Primary microglia

    The isolation of cells was performed as previously described with minor modifications. Briefly, 24 day old pups (determined via the use of timed pregnant SD rats) were used to make primary microglia. After the brains were dissected, the meninges were removed and the cortices placed in cold HBSS. After treatment with papain and DNase (Worthington Biochemical, Lakewood, NJ) for 15 min at 37°C, the cells were triturated 10x followed by centrifugation at 300 g for 5 min. The cells were then resuspended in DMEM plus 10% FBS and 10% horse serum (Life Technologies, Frederick, MD) and seeded at 2.5×105 cells per ml in poly-L-lysine (Sigma, St. Louis, MO) coated flasks; the medium was changed the following day. Microglia within the supernatant were collected 46 days later, plated on poly-L-lysine coated plates, and used experimentally on the following day.

    Oxygen and glucose deprivation

    Prior to OGD cells were washed twice with PBS and 1 ml culture medium without glucose (Life Technologies, Grand Island, NY), 1 ml of the glucose-free media was subsequently added to each well. The plates were then placed within modular incubator chambers (Billups-Rothenberg, San Diego, CA) with an anaerobic indicator strip capable of detecting a 0.2% oxygen threshold (Becton Dickinson). The chamber was flushed with a gas mixture containing 95% N2 and 5% CO2 at 6 L/min for 20 min at room temperature, sealed and placed at 37°C.

    Western blots

    Commercial IP lysis buffer (Thermo Fisher Scientific, Rockford, IL) was added directly to each well of the six-well plates to prepare cell lysates. The lysate was incubated for 15 min on ice and subsequently underwent 5 s of sonication. The lysate was then centrifuged at 10,000 g for 15 min at 4°C. The supernatant was collected and a BCA assay (Thermo Fisher Scientific, Rockford, IL) was used to determine the protein concentration. The samples were then heated for 5 min at 95°C, and 15 μg of the total cell lysate was used for SDS-PAGE. The following primary antibodies were used for the western blot analyses: anti-caspase-1 (Abcam, Cambridge, MA; #ab108362), anti-NLRP3 (AdipoGen, San Diego, CA; #AG-168 20B-0014), anti-ASC (AdipoGen, San Diego, CA; #AG-25B-0006), anti-AIM2 (Santa Cruz Biotechnology, Santa Cruz, CA; #SC137967). Signals were detected using a chemiluminescent substrate (Immobilon Western; Millipore, Billerica, MA) followed by digital imaging (Alpha Innotech, San Leandro, CA) or C-Digit (LI-COR, Lincoln, NE).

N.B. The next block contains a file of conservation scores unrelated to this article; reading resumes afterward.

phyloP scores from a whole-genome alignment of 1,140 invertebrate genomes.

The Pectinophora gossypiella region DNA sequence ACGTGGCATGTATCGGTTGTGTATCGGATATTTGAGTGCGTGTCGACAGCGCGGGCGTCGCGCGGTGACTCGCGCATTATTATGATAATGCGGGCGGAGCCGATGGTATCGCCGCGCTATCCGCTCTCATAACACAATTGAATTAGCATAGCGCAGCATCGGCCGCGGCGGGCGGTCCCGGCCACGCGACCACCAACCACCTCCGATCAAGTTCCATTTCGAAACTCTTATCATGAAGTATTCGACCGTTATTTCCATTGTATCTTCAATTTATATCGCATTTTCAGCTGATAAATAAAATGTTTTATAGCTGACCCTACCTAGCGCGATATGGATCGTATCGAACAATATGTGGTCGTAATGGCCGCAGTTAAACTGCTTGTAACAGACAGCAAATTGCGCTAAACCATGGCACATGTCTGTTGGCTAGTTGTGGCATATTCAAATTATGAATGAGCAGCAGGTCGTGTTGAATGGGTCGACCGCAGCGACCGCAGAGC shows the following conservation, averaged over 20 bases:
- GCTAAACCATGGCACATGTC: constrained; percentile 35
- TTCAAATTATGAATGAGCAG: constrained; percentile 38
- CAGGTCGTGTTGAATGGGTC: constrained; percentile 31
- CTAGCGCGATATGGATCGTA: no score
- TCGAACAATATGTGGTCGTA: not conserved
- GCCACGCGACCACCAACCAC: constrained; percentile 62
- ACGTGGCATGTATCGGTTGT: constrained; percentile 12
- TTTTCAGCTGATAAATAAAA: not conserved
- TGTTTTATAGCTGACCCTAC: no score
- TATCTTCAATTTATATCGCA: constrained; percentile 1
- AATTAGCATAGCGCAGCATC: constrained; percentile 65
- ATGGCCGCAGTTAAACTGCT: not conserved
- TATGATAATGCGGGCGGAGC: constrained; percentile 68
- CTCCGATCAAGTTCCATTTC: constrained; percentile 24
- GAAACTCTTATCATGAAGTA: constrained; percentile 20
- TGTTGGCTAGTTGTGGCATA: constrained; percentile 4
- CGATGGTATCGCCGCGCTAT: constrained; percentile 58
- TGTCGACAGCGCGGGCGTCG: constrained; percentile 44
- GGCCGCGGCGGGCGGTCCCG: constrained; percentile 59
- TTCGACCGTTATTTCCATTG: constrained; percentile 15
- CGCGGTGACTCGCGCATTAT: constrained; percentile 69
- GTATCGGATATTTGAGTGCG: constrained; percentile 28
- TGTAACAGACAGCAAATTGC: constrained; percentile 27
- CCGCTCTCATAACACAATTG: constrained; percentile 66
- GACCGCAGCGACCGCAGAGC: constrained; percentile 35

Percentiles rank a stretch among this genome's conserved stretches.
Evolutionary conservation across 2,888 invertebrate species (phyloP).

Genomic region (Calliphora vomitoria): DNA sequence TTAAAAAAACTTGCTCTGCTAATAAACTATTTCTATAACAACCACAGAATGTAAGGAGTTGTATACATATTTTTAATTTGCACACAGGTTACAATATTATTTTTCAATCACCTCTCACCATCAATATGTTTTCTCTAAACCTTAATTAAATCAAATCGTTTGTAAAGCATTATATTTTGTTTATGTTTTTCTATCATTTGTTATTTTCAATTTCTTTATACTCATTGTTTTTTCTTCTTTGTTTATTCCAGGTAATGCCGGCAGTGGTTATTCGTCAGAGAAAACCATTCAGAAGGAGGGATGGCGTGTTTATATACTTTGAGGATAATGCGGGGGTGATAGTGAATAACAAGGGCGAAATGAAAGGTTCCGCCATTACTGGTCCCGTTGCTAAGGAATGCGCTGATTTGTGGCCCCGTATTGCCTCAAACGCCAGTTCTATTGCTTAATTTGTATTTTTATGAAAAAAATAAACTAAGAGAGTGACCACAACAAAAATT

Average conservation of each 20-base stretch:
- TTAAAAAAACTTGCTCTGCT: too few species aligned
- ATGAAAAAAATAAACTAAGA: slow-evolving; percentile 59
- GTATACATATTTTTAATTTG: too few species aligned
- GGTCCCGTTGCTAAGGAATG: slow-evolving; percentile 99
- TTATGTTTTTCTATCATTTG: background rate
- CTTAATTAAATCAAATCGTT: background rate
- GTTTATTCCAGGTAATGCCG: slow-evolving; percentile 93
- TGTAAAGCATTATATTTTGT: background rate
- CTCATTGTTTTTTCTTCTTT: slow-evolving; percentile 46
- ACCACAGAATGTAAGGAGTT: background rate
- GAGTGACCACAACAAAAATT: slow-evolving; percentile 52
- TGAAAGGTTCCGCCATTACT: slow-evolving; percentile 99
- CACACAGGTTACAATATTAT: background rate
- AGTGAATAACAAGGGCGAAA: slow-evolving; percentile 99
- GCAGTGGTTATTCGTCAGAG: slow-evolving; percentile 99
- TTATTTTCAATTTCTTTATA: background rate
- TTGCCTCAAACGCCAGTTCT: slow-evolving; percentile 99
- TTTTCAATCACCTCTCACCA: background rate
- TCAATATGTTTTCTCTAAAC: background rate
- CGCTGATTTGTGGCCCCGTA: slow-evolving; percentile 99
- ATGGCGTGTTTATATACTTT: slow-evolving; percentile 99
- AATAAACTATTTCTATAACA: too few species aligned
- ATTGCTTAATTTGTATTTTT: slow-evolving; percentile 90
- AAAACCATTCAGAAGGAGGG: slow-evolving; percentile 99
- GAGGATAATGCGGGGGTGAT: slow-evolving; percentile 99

Statistics

    All data are expressed as mean ± SD of three independent experiments. Western blot and ELISA data were compared using the Student’s t-test. Differences were considered significant when p <0.05.

  • Funding statement

    This research was supported by the Intramural Research Program of the National Institute of Neurological Disorders and Stroke/National Institutes of Health.

  • Acknowledgements

    The authors wish to thank Professor Yukio Yamori, MD, PhD, Chairman, Board of Directors, Disease Model Cooperative Research Association, Hamamatsu, Shizuoka, 433-8114, Japan, for the donation of the SHR-SP rats.

  • Ethics statement

    All animal procedures were reviewed and ultimately approved by the National Institute of Neurological Disorders and Stroke (NIH), Animal Care and Use Committee.

  • References
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    Matters7.5/20

    Oxygen and glucose deprivation induces expression of Aim2, ASC, caspase-1 and NLRP3 in primary microglia and bone marrow-derived macrophages

    Affiliation listing not available.
    Jing Zhao
    Department of Neurology, Jinan Central Hospital affiliated with Shandong University
    Joshua D Bernstock
    Stroke Branch, National Institute of Neurological Disorders and Stroke (NIH)
    Sixian Wang
    Stroke Branch, National Institute of Neurological Disorders and Stroke (NIH)
    Daniel Ye
    Stroke Branch, National Institute of Neurological Disorders and Stroke (NIH)
    Maria Spatz
    Stroke Branch, National Institute of Neurological Disorders and Stroke (NIH)
    Kory R Johnson
    Information Technology & Bioinformatics Program, National Institute of Neurological Disorders and Stroke (NIH)
    Xiaohong Li
    C

    Department of Neurology, Jinan Central Hospital affiliated with Shandong University

    [email protected]
    Xinhui Li
    C

    Stroke Branch, National Institute of Neurological Disorders and Stroke (NIH)

    [email protected]
    John M Hallenbeck
    C

    Stroke Branch, National Institute of Neurological Disorders and Stroke (NIH)

    [email protected]